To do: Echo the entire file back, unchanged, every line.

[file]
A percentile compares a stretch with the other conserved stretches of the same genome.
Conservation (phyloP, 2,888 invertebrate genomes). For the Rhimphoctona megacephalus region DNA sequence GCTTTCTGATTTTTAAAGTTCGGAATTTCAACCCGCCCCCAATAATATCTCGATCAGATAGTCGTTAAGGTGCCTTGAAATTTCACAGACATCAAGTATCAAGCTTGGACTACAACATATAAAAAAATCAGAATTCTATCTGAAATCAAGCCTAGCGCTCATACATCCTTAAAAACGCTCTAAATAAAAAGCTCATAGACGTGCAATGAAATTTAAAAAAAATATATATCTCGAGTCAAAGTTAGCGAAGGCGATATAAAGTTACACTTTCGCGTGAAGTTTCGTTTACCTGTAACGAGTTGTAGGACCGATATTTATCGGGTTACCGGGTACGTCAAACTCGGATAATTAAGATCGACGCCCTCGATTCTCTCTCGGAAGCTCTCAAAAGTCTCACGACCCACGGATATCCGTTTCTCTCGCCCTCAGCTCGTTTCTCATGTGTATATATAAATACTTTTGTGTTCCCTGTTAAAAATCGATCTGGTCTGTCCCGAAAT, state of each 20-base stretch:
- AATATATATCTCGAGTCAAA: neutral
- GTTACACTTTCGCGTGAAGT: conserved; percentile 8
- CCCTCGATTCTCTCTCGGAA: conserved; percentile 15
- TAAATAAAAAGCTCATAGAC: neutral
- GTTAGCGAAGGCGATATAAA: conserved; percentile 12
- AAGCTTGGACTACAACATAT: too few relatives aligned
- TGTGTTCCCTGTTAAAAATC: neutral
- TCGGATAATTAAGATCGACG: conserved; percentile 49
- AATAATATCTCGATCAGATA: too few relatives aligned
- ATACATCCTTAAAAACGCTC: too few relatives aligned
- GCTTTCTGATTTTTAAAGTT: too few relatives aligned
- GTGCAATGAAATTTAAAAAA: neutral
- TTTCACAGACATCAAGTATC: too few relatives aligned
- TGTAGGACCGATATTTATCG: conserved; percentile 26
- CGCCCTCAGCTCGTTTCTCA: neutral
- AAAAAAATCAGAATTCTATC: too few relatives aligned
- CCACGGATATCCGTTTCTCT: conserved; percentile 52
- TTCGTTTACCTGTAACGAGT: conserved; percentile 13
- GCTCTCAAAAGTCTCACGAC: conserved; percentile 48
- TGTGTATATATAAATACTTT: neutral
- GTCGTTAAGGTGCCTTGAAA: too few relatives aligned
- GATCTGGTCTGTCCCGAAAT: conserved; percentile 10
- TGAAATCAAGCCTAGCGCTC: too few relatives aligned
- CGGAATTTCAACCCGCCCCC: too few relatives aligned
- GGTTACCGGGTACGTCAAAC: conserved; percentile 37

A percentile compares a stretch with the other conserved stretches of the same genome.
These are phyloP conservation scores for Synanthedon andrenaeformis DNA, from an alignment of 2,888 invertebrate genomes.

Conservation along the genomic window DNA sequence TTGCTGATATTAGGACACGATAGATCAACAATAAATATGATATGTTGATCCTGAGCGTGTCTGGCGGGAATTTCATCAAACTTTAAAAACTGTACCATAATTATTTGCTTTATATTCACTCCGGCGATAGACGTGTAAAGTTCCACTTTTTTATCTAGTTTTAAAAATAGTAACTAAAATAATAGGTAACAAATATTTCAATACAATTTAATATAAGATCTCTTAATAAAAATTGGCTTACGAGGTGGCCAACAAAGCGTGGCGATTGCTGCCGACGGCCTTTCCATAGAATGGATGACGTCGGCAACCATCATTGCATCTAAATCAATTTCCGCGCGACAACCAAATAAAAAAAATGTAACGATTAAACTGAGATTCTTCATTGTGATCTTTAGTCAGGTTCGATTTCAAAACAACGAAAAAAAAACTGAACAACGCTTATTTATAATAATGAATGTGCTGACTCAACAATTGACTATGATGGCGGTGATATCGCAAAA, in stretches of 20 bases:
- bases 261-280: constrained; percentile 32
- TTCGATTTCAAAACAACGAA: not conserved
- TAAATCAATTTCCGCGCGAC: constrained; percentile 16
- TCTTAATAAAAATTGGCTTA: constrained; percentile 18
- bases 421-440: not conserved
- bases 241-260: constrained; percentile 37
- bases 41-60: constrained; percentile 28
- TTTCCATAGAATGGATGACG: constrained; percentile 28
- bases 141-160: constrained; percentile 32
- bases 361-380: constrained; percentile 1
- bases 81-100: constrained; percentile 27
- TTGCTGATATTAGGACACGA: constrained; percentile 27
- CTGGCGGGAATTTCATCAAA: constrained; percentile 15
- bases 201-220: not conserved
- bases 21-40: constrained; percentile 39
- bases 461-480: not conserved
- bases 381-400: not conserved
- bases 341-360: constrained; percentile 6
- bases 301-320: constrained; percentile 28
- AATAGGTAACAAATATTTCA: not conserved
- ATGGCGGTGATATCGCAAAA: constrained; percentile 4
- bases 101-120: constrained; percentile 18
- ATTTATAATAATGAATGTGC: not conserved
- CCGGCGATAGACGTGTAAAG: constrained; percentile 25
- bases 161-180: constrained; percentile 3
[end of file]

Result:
A percentile compares a stretch with the other conserved stretches of the same genome.
Conservation (phyloP, 2,888 invertebrate genomes). For the Rhimphoctona megacephalus region DNA sequence GCTTTCTGATTTTTAAAGTTCGGAATTTCAACCCGCCCCCAATAATATCTCGATCAGATAGTCGTTAAGGTGCCTTGAAATTTCACAGACATCAAGTATCAAGCTTGGACTACAACATATAAAAAAATCAGAATTCTATCTGAAATCAAGCCTAGCGCTCATACATCCTTAAAAACGCTCTAAATAAAAAGCTCATAGACGTGCAATGAAATTTAAAAAAAATATATATCTCGAGTCAAAGTTAGCGAAGGCGATATAAAGTTACACTTTCGCGTGAAGTTTCGTTTACCTGTAACGAGTTGTAGGACCGATATTTATCGGGTTACCGGGTACGTCAAACTCGGATAATTAAGATCGACGCCCTCGATTCTCTCTCGGAAGCTCTCAAAAGTCTCACGACCCACGGATATCCGTTTCTCTCGCCCTCAGCTCGTTTCTCATGTGTATATATAAATACTTTTGTGTTCCCTGTTAAAAATCGATCTGGTCTGTCCCGAAAT, state of each 20-base stretch:
- AATATATATCTCGAGTCAAA: neutral
- GTTACACTTTCGCGTGAAGT: conserved; percentile 8
- CCCTCGATTCTCTCTCGGAA: conserved; percentile 15
- TAAATAAAAAGCTCATAGAC: neutral
- GTTAGCGAAGGCGATATAAA: conserved; percentile 12
- AAGCTTGGACTACAACATAT: too few relatives aligned
- TGTGTTCCCTGTTAAAAATC: neutral
- TCGGATAATTAAGATCGACG: conserved; percentile 49
- AATAATATCTCGATCAGATA: too few relatives aligned
- ATACATCCTTAAAAACGCTC: too few relatives aligned
- GCTTTCTGATTTTTAAAGTT: too few relatives aligned
- GTGCAATGAAATTTAAAAAA: neutral
- TTTCACAGACATCAAGTATC: too few relatives aligned
- TGTAGGACCGATATTTATCG: conserved; percentile 26
- CGCCCTCAGCTCGTTTCTCA: neutral
- AAAAAAATCAGAATTCTATC: too few relatives aligned
- CCACGGATATCCGTTTCTCT: conserved; percentile 52
- TTCGTTTACCTGTAACGAGT: conserved; percentile 13
- GCTCTCAAAAGTCTCACGAC: conserved; percentile 48
- TGTGTATATATAAATACTTT: neutral
- GTCGTTAAGGTGCCTTGAAA: too few relatives aligned
- GATCTGGTCTGTCCCGAAAT: conserved; percentile 10
- TGAAATCAAGCCTAGCGCTC: too few relatives aligned
- CGGAATTTCAACCCGCCCCC: too few relatives aligned
- GGTTACCGGGTACGTCAAAC: conserved; percentile 37

A percentile compares a stretch with the other conserved stretches of the same genome.
These are phyloP conservation scores for Synanthedon andrenaeformis DNA, from an alignment of 2,888 invertebrate genomes.

Conservation along the genomic window DNA sequence TTGCTGATATTAGGACACGATAGATCAACAATAAATATGATATGTTGATCCTGAGCGTGTCTGGCGGGAATTTCATCAAACTTTAAAAACTGTACCATAATTATTTGCTTTATATTCACTCCGGCGATAGACGTGTAAAGTTCCACTTTTTTATCTAGTTTTAAAAATAGTAACTAAAATAATAGGTAACAAATATTTCAATACAATTTAATATAAGATCTCTTAATAAAAATTGGCTTACGAGGTGGCCAACAAAGCGTGGCGATTGCTGCCGACGGCCTTTCCATAGAATGGATGACGTCGGCAACCATCATTGCATCTAAATCAATTTCCGCGCGACAACCAAATAAAAAAAATGTAACGATTAAACTGAGATTCTTCATTGTGATCTTTAGTCAGGTTCGATTTCAAAACAACGAAAAAAAAACTGAACAACGCTTATTTATAATAATGAATGTGCTGACTCAACAATTGACTATGATGGCGGTGATATCGCAAAA, in stretches of 20 bases:
- bases 261-280: constrained; percentile 32
- TTCGATTTCAAAACAACGAA: not conserved
- TAAATCAATTTCCGCGCGAC: constrained; percentile 16
- TCTTAATAAAAATTGGCTTA: constrained; percentile 18
- bases 421-440: not conserved
- bases 241-260: constrained; percentile 37
- bases 41-60: constrained; percentile 28
- TTTCCATAGAATGGATGACG: constrained; percentile 28
- bases 141-160: constrained; percentile 32
- bases 361-380: constrained; percentile 1
- bases 81-100: constrained; percentile 27
- TTGCTGATATTAGGACACGA: constrained; percentile 27
- CTGGCGGGAATTTCATCAAA: constrained; percentile 15
- bases 201-220: not conserved
- bases 21-40: constrained; percentile 39
- bases 461-480: not conserved
- bases 381-400: not conserved
- bases 341-360: constrained; percentile 6
- bases 301-320: constrained; percentile 28
- AATAGGTAACAAATATTTCA: not conserved
- ATGGCGGTGATATCGCAAAA: constrained; percentile 4
- bases 101-120: constrained; percentile 18
- ATTTATAATAATGAATGTGC: not conserved
- CCGGCGATAGACGTGTAAAG: constrained; percentile 25
- bases 161-180: constrained; percentile 3